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Statistical Insight: Location, location, location – House price developments across and within OECD countries

by Pierre-Alain Pionnier, OECD Statistics and Data Directorate

Housing is key to wellbeing. Real estate typically forms the most important asset of households and their most important source of debt. Not surprisingly given their correlation with the economic cycle, house prices are also one of the most widely tracked economic indicators. However, despite their importance, including for macroeconomic policymaking, as the 2008-09 financial crisis well illustrated, there are few internationally comparable statistics to show how house price developments vary across regions and cities within countries. This is despite the common understanding that changes in house prices within countries are rarely uniform (e.g. there may be ‘ripple’ effects). Policies that target the ‘national’ therefore may miss differences across regions and in turn add to the geography of discontent. This Statistical Insights describes a new OECD database on national and regional house price indices that aims to fill this gap.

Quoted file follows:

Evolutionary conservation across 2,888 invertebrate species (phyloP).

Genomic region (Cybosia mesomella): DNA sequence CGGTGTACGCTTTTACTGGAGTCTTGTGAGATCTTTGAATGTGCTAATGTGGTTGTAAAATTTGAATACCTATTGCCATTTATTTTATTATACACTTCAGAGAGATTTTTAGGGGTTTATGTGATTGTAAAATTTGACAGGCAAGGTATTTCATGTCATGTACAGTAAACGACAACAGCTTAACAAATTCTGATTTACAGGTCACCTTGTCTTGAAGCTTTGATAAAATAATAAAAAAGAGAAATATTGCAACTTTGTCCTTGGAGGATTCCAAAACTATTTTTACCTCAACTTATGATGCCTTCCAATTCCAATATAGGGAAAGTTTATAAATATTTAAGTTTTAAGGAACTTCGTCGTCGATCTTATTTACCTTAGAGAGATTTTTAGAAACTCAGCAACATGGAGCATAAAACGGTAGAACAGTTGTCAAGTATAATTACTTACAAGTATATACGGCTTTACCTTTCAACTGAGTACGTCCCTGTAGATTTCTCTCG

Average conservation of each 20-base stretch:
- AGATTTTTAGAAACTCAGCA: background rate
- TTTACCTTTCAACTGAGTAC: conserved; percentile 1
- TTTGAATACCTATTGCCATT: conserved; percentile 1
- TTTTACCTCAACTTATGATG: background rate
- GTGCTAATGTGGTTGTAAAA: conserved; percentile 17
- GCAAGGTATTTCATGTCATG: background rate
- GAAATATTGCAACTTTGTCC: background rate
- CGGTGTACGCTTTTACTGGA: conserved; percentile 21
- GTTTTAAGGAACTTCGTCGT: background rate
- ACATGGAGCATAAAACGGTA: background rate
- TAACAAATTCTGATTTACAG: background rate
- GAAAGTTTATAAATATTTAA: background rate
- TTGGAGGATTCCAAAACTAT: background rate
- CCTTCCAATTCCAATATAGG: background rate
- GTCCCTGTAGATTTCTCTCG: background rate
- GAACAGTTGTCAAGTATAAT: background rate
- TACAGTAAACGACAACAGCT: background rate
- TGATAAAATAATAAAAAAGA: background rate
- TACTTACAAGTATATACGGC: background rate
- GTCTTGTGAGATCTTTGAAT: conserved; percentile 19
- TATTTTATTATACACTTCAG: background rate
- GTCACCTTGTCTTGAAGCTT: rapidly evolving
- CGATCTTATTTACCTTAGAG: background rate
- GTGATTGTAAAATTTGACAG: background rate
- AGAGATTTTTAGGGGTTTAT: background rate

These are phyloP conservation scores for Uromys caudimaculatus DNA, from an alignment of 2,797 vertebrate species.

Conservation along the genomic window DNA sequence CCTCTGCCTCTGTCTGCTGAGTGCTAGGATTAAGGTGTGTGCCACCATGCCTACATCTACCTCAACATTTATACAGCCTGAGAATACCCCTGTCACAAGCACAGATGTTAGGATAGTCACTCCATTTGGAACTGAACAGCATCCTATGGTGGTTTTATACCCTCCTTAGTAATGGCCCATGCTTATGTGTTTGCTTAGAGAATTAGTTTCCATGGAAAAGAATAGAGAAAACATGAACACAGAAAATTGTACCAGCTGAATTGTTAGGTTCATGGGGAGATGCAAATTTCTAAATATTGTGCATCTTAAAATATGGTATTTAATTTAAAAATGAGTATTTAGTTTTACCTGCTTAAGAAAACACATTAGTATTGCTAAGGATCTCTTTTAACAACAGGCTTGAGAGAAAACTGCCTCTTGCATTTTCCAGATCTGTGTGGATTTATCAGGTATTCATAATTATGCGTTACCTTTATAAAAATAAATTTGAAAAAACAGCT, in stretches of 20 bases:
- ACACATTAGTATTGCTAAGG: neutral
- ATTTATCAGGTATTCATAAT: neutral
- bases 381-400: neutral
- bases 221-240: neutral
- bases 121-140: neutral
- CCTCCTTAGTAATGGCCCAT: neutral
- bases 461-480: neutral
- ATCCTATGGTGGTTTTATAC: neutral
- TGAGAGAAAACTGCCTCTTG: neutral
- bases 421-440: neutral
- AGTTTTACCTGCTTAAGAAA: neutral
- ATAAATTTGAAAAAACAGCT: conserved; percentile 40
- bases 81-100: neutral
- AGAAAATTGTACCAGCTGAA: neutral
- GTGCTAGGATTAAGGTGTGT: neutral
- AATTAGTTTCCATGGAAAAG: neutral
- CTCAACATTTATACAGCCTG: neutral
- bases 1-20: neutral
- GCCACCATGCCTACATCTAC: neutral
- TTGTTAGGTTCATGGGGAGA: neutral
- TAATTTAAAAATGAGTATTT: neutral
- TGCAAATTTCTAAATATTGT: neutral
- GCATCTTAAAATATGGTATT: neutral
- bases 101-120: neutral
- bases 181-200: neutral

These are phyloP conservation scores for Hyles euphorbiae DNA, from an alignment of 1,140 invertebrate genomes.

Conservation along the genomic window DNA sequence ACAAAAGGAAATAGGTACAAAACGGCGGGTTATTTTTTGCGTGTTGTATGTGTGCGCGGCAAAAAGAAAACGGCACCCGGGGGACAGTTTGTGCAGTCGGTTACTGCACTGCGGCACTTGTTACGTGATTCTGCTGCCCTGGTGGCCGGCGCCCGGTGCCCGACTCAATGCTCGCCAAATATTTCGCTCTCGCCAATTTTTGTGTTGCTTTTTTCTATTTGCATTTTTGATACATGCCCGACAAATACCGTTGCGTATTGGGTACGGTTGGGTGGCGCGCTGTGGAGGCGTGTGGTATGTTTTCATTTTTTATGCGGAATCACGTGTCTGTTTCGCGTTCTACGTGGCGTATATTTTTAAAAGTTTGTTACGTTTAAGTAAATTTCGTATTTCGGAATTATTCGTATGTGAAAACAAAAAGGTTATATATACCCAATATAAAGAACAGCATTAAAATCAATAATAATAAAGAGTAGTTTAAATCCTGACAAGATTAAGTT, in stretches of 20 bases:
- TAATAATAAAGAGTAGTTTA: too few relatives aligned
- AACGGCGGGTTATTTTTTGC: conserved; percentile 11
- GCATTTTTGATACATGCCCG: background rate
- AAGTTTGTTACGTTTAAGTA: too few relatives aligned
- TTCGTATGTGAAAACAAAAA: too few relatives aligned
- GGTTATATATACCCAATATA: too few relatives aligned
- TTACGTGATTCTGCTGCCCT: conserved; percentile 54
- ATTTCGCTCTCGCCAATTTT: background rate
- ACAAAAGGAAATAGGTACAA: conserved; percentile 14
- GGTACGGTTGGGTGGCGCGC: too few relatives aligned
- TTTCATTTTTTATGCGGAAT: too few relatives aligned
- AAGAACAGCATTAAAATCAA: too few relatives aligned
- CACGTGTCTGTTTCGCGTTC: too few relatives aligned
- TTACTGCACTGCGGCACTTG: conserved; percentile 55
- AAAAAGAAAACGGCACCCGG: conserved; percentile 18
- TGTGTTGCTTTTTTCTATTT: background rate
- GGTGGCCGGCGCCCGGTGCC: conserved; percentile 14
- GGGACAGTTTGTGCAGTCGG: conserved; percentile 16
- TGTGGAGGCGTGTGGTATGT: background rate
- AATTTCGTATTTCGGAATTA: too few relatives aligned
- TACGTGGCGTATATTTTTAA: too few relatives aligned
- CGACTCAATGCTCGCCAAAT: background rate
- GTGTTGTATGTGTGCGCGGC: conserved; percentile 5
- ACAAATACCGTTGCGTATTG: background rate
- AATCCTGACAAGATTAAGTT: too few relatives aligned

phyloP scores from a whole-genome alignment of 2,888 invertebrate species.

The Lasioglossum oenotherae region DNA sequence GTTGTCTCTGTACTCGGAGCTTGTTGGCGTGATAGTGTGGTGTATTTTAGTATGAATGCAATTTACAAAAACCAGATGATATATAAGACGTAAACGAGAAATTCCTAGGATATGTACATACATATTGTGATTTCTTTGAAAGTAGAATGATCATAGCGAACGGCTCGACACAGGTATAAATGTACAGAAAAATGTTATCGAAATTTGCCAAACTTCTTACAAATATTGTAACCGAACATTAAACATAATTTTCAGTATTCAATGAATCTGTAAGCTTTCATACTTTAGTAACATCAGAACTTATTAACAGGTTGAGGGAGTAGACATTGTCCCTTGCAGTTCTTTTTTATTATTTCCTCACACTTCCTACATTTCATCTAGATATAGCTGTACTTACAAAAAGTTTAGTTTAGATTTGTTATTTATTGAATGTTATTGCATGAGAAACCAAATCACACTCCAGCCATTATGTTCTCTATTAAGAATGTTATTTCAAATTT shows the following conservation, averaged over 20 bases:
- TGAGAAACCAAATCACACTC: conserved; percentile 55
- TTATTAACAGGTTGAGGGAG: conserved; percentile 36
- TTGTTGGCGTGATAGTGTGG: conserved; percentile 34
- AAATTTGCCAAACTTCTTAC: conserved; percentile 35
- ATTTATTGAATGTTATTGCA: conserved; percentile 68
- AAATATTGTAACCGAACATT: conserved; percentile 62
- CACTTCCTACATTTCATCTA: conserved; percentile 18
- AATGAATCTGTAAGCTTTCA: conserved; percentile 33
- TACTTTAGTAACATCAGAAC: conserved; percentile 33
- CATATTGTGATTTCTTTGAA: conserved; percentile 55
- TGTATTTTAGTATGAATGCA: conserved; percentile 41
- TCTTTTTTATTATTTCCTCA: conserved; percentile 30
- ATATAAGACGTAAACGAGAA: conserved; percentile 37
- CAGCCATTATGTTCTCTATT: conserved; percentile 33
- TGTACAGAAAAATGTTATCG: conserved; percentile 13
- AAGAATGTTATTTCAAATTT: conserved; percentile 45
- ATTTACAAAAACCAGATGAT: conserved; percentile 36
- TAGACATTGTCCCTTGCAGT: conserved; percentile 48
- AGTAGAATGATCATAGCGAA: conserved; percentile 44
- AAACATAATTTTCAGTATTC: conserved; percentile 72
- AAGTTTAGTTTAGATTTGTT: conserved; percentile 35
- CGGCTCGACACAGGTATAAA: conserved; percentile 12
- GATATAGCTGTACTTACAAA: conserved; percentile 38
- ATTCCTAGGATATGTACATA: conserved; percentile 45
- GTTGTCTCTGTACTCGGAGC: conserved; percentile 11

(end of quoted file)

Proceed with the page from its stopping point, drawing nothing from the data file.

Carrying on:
There are significant differences in house price developments across countries…

The bursting of the housing bubble in the United States played a key role in the 2008-09 financial crisis, which rapidly turned into a global recession. Even though real house prices (i.e. adjusted for general inflation) declined in several OECD countries, the extent of declines and subsequent ‘recoveries’ differed significantly across countries (Figure 1a). For example, in 2018, house prices in real terms in Colombia were double the levels in 2005, whereas they remained 40% lower in Greece.

This shows that beyond global factors such as those that drove the financial crisis, country-specific factors also matter. These include population growth, land-use restrictions, real household incomes, real interest rates, mortgage market regulations and supervision, lending patterns (at fixed or variable rates), tax relief on mortgage debt financing, and transaction costs such as stamp duty.

… but also within countries.

A focus on national price developments does not however tell the full story. Significant differences in the evolution of house prices also exist within countries. For example, while real house prices in Spain declined by 40% on average between 2007 and 2013, and then began to recover, in 2019 they remained nearly 50% lower in Navarra but only 15-20% lower in the Balearic Islands, Ceuta and Melila (Figure 1b). In Mexico, most regions show limited variation around the national average, with real increases ranging from around 10% in the Hidalgo region to around 30% in Yucatan between 2005 and 2018 but this is not universally true. The Federal District for example, which includes Mexico City, saw real prices rise by more than 70% over the same period (Figure 1c). In the UK, Northern Ireland and the region of London show much wider fluctuations in house prices than the rest of the country (Figure 1d).